The Collective Aestheticization of Farming as Participatory Civic Engagement

The Collective Aestheticization of Farming as Participatory Civic Engagement

Cala Coats (Stephen F. Austin State University, USA)
DOI: 10.4018/978-1-5225-9621-9.ch056
OnDemand PDF Download:
No Current Special Offers


This chapter is a case study that traces the life of a young artist farmer who developed a community-based educational farm. The case study illuminates networked connections between small-scale farming, a revitalized interest in handmade production, and a burgeoning desire for a living ethics rooted in direct engagements. This chapter reveals the breadth of the handmade revolution, tracing a singular example to investigate the desire to become a small-scale farmer; the network of apprenticing makers, farmers, and artists; the necessary participatory aestheticization of the farm as a marketing strategy and mode of cultural consumption; and the ethical complexity of sustaining the life of a young farmer in the current organic and locally-grown marketplace.
Chapter Preview

I drove up the path to Amanda’s new house. Typically, there were volunteers, friends, or the other farm staff there. Today, she was home alone. I went into the kitchen, and she was warming butternut squash soup and cornbread that she made the day before. We took our bowls outside and sat on a park bench in the lawn. We talked about what was happening in our lives, and she explained how different she felt now that she owned her own home.

She told me she needed to move some greenhouses that had been donated from a church nearby, so I offered to help. We drove to a field, where five large greenhouse frames stood. They were composed of rows of steel beam arches fixed into pegs in the ground. I had never been in a greenhouse, much less a constructed one. Amanda needed help dismantling two of them, and her farm apprentice would be out soon. My job was to remove a series of rusted bolts from a bar that ran down the center and connected all of the arched poles. It was relatively dangerous. I had to stand atop a ten-foot ladder and repeatedly use my left hand to hold a nut in place, while unscrewing a rusted bolt from the bar with my right hand.

Up to that point, I had developed a relationship with Amanda through her role as a research participant in the work that led to this paper. Over the year that we had been working together, I had joined her CSA and my son had attended her Young Farmers classes. Our friendship always felt mediated by her as research participant or me as researcher, customer or client. The research seemed to structure the relationship, but the work on the greenhouses—outside in a field, as a friend—that was different. It was how I had wanted to be involved. I think I wanted her to see that I was not some bullshit academic, buried in books and theory.

Construction and manual labor were common weekend activities for my family when I was growing up. We often came together to help whomever was moving or improving their house. Work was compensated with chicken and beer for the adults, and the kids would help if they were old enough. I had not lived near my family for over a decade and had forgotten about those experiences until I started this research on DIY practices and artists’ homes. This day with Amanda reminded me how much I learned through those experiences with my family.

I got all the bolts out, and the next step was dismantling the whole thing. I was there for four hours. It was a big task. I felt strong and proud. I had almost passed on the chance to help her that day because I felt overwhelmed with the stress of work, school, and family. All of that swirling in my mind from the morning had stopped. This felt like doing something that mattered.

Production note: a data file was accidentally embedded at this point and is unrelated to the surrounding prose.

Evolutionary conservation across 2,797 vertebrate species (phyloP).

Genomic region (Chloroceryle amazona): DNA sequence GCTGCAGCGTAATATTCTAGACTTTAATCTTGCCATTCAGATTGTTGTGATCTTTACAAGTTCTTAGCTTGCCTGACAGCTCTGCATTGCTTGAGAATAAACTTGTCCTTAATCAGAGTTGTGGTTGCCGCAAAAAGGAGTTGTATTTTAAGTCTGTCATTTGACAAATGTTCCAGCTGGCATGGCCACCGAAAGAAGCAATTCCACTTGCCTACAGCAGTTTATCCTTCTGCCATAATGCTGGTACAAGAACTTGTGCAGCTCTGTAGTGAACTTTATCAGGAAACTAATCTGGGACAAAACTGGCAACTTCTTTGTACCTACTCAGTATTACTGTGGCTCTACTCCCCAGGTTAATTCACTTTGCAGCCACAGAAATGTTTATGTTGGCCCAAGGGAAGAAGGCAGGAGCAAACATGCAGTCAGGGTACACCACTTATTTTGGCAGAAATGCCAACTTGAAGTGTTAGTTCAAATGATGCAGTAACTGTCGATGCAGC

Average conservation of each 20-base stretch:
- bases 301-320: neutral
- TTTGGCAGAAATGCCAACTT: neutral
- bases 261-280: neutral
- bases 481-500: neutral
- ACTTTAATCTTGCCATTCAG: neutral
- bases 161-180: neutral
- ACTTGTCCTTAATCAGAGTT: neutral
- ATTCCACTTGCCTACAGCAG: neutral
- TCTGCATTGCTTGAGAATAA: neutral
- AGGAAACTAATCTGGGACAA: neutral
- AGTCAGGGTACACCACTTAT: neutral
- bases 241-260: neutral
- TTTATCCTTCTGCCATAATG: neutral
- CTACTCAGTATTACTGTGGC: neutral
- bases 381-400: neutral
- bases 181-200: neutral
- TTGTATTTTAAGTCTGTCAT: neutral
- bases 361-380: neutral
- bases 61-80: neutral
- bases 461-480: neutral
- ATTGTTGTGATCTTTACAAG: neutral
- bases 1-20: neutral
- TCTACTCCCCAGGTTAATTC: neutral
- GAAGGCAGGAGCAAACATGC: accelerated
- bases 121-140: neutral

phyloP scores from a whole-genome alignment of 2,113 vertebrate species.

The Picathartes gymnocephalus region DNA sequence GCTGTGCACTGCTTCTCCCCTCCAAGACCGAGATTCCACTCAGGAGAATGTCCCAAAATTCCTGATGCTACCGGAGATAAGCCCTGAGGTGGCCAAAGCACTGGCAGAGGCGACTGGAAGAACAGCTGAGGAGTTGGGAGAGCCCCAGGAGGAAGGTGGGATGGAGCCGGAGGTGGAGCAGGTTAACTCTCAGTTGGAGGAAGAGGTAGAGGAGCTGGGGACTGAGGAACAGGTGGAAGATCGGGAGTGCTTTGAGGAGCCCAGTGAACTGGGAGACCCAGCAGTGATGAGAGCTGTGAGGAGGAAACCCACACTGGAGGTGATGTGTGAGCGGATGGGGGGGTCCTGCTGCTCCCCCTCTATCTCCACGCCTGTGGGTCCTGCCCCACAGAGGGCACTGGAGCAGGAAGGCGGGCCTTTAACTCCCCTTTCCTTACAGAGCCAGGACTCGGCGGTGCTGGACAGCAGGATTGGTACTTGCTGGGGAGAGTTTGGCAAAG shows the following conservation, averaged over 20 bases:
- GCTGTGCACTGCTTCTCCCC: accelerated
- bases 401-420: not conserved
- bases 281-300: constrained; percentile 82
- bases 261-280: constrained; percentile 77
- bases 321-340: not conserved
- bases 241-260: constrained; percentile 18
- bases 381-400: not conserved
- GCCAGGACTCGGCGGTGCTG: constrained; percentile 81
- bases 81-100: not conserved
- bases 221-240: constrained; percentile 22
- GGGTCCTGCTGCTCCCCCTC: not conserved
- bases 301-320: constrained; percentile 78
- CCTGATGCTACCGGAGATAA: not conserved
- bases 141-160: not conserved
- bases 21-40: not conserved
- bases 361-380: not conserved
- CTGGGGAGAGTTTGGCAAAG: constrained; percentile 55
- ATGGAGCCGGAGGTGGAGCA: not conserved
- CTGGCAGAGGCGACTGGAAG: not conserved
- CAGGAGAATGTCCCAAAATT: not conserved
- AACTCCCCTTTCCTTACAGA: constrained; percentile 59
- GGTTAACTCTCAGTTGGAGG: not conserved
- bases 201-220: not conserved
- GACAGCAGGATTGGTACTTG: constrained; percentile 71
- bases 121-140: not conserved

Amanda developed a working and educational farm in 2010 called, Cardo’s Farm Project (CFP). My work with her was one of a group of case studies that focused on the homes of artists and makers to consider how their current art practice was shaped, in part, by histories of formal and/or informal arts education. Amanda was a young artist, who had recently graduated with a degree in painting and drawing. The site of CFP was a working farm, residence, and educational center. Through the farm, she offered educational programming, which “uses sustainable agriculture to engage the community, empowering youth adults to learn the source of our food, connect with the land, and to take responsibility for positive change” (Cardo’s Farm Project, 2014). Amanda was interested in the educational and community-building potential of environmentally conscious agricultural work. As the quote suggests, she is focused on individuals’ potential to realize their role in affecting “positive change.”

CFP is one example of an increasing interest in localized agricultural work, urban farming, and hands-on production in response to factory farming, increasing globalization of food systems, and genetic modification. Post-Fordism1 and our globalized economy have exacerbated physical and cognitive disconnects from agricultural and textile production that was born from industrialization (Hardt & Negri, 2004; Jeppesen, 2011; Thrift, 2012) – facilitating the often-overlooked exploitation of many life forms. This chapter explores one example of a renewed and expanding interest from artists in local farming and agriculture as an ecological expression of their art practices. By tracing Amanda’s early influences, her choices during art school, internship at a social justice farm, work with contemporary artists in New York, and finally developing her own educational farm, this paper illuminates farming as one offshoot of participatory aesthetics (Bishop, 2012b) in response to neoliberal globalized capitalism.

Complete Chapter List

Search this Book: